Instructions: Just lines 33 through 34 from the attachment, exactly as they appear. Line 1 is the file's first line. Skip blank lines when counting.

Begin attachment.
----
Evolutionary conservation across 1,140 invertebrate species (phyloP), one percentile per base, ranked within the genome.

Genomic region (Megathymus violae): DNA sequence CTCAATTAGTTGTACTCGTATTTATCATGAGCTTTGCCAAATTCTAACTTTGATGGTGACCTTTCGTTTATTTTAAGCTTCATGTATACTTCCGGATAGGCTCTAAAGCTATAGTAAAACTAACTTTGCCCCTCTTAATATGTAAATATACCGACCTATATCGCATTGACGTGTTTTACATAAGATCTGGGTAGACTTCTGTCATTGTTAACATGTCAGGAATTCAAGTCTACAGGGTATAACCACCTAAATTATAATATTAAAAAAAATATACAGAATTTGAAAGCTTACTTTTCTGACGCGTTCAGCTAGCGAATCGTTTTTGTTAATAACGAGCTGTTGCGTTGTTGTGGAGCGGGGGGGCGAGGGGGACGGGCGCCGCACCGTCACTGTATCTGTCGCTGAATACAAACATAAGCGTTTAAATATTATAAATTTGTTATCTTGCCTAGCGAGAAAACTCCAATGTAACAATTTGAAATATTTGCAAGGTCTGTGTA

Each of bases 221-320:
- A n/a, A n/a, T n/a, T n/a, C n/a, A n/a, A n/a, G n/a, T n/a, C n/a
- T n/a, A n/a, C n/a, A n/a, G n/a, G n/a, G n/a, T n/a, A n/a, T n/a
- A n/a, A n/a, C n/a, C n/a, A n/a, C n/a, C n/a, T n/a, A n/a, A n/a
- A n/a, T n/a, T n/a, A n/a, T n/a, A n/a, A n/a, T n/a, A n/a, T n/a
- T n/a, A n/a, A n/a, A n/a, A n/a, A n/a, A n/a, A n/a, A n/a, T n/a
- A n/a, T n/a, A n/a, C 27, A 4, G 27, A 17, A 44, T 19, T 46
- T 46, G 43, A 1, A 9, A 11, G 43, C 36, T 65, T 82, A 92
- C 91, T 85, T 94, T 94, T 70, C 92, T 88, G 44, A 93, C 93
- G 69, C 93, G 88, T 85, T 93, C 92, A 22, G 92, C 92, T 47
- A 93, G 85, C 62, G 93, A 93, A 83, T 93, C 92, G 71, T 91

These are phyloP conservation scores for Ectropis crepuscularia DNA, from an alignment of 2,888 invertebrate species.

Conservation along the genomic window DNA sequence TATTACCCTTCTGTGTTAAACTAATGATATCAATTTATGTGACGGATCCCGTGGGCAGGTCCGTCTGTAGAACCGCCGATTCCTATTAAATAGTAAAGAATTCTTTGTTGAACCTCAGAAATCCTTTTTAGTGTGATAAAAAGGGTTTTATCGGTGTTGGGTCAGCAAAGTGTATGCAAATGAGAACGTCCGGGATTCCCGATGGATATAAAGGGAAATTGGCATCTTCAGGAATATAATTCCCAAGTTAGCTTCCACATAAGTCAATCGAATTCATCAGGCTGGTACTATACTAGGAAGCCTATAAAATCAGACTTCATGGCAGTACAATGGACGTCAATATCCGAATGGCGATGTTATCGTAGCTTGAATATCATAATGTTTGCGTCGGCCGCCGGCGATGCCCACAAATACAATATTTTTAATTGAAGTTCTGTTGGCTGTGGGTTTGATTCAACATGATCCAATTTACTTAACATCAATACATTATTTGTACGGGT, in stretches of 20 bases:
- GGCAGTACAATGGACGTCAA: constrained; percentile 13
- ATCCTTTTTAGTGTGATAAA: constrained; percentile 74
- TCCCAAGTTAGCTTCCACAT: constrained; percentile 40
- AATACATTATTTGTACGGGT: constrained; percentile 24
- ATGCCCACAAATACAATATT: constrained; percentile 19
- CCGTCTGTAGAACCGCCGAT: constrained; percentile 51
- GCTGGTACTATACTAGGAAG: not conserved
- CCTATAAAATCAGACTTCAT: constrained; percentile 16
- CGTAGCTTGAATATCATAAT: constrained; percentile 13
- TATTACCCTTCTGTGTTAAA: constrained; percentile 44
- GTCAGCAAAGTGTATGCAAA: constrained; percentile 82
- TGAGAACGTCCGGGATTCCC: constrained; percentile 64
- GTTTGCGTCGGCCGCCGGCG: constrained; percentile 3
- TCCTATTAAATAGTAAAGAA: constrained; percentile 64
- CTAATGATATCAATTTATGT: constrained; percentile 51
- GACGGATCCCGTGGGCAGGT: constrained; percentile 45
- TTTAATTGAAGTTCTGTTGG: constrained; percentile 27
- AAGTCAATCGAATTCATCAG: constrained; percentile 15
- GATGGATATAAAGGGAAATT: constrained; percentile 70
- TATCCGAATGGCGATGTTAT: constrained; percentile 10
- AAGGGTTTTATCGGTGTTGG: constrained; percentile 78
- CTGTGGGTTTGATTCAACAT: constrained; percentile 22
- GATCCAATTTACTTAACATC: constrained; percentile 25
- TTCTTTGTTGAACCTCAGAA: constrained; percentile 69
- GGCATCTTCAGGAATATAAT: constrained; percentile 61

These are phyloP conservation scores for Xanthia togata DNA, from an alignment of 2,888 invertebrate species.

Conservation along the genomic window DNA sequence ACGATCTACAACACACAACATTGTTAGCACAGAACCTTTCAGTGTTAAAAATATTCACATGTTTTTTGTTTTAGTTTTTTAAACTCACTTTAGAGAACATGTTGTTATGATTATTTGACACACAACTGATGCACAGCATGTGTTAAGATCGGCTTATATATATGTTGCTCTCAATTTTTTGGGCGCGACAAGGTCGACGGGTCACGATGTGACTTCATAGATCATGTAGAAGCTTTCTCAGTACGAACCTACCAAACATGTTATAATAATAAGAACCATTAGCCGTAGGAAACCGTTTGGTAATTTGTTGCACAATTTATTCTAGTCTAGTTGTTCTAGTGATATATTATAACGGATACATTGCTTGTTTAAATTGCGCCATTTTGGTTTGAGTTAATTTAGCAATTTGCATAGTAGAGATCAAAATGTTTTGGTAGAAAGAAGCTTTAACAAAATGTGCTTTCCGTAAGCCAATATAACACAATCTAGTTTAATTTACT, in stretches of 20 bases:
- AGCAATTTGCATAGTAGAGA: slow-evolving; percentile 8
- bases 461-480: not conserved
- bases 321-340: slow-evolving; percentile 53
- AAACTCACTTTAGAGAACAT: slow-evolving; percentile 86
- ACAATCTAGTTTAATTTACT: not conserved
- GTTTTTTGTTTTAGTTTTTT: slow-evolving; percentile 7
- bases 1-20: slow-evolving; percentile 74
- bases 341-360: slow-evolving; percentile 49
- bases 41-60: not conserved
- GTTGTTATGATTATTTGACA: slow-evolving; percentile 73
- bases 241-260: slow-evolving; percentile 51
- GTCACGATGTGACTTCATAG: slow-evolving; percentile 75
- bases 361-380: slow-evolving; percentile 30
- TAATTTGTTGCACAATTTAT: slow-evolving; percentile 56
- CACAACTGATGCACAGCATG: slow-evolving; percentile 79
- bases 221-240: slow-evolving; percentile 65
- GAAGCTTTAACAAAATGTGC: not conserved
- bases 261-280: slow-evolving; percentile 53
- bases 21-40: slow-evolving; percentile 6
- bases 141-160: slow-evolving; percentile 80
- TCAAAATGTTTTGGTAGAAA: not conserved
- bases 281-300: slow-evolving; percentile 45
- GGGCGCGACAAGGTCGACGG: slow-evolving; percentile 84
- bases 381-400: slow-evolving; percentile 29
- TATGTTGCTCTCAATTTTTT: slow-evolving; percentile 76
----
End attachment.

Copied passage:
- AAGTCAATCGAATTCATCAG: constrained; percentile 15
- GATGGATATAAAGGGAAATT: constrained; percentile 70